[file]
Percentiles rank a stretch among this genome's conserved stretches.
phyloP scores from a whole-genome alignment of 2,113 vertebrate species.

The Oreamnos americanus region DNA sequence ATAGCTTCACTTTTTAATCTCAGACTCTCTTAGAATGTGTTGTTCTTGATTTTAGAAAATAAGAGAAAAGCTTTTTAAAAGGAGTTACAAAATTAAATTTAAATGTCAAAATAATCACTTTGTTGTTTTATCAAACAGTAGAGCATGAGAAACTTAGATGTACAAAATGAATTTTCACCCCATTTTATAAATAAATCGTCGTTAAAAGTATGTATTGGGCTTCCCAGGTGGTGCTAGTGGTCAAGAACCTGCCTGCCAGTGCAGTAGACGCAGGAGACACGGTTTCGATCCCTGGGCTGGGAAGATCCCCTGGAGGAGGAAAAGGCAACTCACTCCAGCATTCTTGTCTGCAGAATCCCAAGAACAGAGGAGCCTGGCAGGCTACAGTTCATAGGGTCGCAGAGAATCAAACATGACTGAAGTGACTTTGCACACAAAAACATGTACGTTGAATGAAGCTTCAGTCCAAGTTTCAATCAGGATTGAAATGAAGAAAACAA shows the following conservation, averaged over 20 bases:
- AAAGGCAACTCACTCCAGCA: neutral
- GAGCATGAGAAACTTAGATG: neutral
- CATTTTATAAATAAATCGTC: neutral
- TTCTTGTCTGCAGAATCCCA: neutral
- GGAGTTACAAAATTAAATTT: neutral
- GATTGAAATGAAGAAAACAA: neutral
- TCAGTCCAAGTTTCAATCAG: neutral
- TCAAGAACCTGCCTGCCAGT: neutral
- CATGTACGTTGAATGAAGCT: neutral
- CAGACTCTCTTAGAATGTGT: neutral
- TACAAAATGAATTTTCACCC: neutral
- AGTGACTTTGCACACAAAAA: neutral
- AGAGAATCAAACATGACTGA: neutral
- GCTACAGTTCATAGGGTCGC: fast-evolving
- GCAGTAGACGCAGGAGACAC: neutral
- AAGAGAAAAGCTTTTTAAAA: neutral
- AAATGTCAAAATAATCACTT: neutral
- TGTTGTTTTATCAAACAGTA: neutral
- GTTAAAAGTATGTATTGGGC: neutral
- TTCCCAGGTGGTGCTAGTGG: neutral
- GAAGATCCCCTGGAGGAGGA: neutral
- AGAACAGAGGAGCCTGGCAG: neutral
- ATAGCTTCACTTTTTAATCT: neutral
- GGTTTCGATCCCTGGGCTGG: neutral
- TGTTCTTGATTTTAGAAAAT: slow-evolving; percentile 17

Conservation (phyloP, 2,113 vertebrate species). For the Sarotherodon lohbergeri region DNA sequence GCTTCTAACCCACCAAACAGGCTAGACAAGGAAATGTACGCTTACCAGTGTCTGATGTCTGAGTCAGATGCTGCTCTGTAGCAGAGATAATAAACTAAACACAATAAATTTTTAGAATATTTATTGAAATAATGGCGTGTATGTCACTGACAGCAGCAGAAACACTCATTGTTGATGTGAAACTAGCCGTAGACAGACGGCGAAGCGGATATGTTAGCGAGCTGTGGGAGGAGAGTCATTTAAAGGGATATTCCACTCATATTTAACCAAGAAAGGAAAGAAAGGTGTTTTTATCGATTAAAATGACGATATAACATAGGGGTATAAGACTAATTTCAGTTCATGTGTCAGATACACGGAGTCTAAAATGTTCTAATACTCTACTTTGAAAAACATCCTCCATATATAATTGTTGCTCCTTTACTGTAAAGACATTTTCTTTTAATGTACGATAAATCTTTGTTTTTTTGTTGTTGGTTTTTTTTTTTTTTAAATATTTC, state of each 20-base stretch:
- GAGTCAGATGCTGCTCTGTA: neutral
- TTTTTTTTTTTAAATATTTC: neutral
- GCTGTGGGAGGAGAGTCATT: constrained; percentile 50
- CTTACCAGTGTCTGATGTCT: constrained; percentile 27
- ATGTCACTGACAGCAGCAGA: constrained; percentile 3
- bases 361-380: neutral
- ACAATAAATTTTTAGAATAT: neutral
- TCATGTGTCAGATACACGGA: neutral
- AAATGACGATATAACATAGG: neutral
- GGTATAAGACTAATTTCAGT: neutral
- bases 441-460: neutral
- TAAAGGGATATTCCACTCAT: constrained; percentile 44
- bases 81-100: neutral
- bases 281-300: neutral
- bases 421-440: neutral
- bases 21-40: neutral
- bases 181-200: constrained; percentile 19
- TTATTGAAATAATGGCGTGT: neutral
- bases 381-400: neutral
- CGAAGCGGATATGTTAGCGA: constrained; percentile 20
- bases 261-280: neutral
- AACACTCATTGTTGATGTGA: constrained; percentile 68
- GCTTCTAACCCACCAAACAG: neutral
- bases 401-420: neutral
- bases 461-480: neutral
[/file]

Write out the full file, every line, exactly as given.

Percentiles rank a stretch among this genome's conserved stretches.
phyloP scores from a whole-genome alignment of 2,113 vertebrate species.

The Oreamnos americanus region DNA sequence ATAGCTTCACTTTTTAATCTCAGACTCTCTTAGAATGTGTTGTTCTTGATTTTAGAAAATAAGAGAAAAGCTTTTTAAAAGGAGTTACAAAATTAAATTTAAATGTCAAAATAATCACTTTGTTGTTTTATCAAACAGTAGAGCATGAGAAACTTAGATGTACAAAATGAATTTTCACCCCATTTTATAAATAAATCGTCGTTAAAAGTATGTATTGGGCTTCCCAGGTGGTGCTAGTGGTCAAGAACCTGCCTGCCAGTGCAGTAGACGCAGGAGACACGGTTTCGATCCCTGGGCTGGGAAGATCCCCTGGAGGAGGAAAAGGCAACTCACTCCAGCATTCTTGTCTGCAGAATCCCAAGAACAGAGGAGCCTGGCAGGCTACAGTTCATAGGGTCGCAGAGAATCAAACATGACTGAAGTGACTTTGCACACAAAAACATGTACGTTGAATGAAGCTTCAGTCCAAGTTTCAATCAGGATTGAAATGAAGAAAACAA shows the following conservation, averaged over 20 bases:
- AAAGGCAACTCACTCCAGCA: neutral
- GAGCATGAGAAACTTAGATG: neutral
- CATTTTATAAATAAATCGTC: neutral
- TTCTTGTCTGCAGAATCCCA: neutral
- GGAGTTACAAAATTAAATTT: neutral
- GATTGAAATGAAGAAAACAA: neutral
- TCAGTCCAAGTTTCAATCAG: neutral
- TCAAGAACCTGCCTGCCAGT: neutral
- CATGTACGTTGAATGAAGCT: neutral
- CAGACTCTCTTAGAATGTGT: neutral
- TACAAAATGAATTTTCACCC: neutral
- AGTGACTTTGCACACAAAAA: neutral
- AGAGAATCAAACATGACTGA: neutral
- GCTACAGTTCATAGGGTCGC: fast-evolving
- GCAGTAGACGCAGGAGACAC: neutral
- AAGAGAAAAGCTTTTTAAAA: neutral
- AAATGTCAAAATAATCACTT: neutral
- TGTTGTTTTATCAAACAGTA: neutral
- GTTAAAAGTATGTATTGGGC: neutral
- TTCCCAGGTGGTGCTAGTGG: neutral
- GAAGATCCCCTGGAGGAGGA: neutral
- AGAACAGAGGAGCCTGGCAG: neutral
- ATAGCTTCACTTTTTAATCT: neutral
- GGTTTCGATCCCTGGGCTGG: neutral
- TGTTCTTGATTTTAGAAAAT: slow-evolving; percentile 17

Conservation (phyloP, 2,113 vertebrate species). For the Sarotherodon lohbergeri region DNA sequence GCTTCTAACCCACCAAACAGGCTAGACAAGGAAATGTACGCTTACCAGTGTCTGATGTCTGAGTCAGATGCTGCTCTGTAGCAGAGATAATAAACTAAACACAATAAATTTTTAGAATATTTATTGAAATAATGGCGTGTATGTCACTGACAGCAGCAGAAACACTCATTGTTGATGTGAAACTAGCCGTAGACAGACGGCGAAGCGGATATGTTAGCGAGCTGTGGGAGGAGAGTCATTTAAAGGGATATTCCACTCATATTTAACCAAGAAAGGAAAGAAAGGTGTTTTTATCGATTAAAATGACGATATAACATAGGGGTATAAGACTAATTTCAGTTCATGTGTCAGATACACGGAGTCTAAAATGTTCTAATACTCTACTTTGAAAAACATCCTCCATATATAATTGTTGCTCCTTTACTGTAAAGACATTTTCTTTTAATGTACGATAAATCTTTGTTTTTTTGTTGTTGGTTTTTTTTTTTTTTAAATATTTC, state of each 20-base stretch:
- GAGTCAGATGCTGCTCTGTA: neutral
- TTTTTTTTTTTAAATATTTC: neutral
- GCTGTGGGAGGAGAGTCATT: constrained; percentile 50
- CTTACCAGTGTCTGATGTCT: constrained; percentile 27
- ATGTCACTGACAGCAGCAGA: constrained; percentile 3
- bases 361-380: neutral
- ACAATAAATTTTTAGAATAT: neutral
- TCATGTGTCAGATACACGGA: neutral
- AAATGACGATATAACATAGG: neutral
- GGTATAAGACTAATTTCAGT: neutral
- bases 441-460: neutral
- TAAAGGGATATTCCACTCAT: constrained; percentile 44
- bases 81-100: neutral
- bases 281-300: neutral
- bases 421-440: neutral
- bases 21-40: neutral
- bases 181-200: constrained; percentile 19
- TTATTGAAATAATGGCGTGT: neutral
- bases 381-400: neutral
- CGAAGCGGATATGTTAGCGA: constrained; percentile 20
- bases 261-280: neutral
- AACACTCATTGTTGATGTGA: constrained; percentile 68
- GCTTCTAACCCACCAAACAG: neutral
- bases 401-420: neutral
- bases 461-480: neutral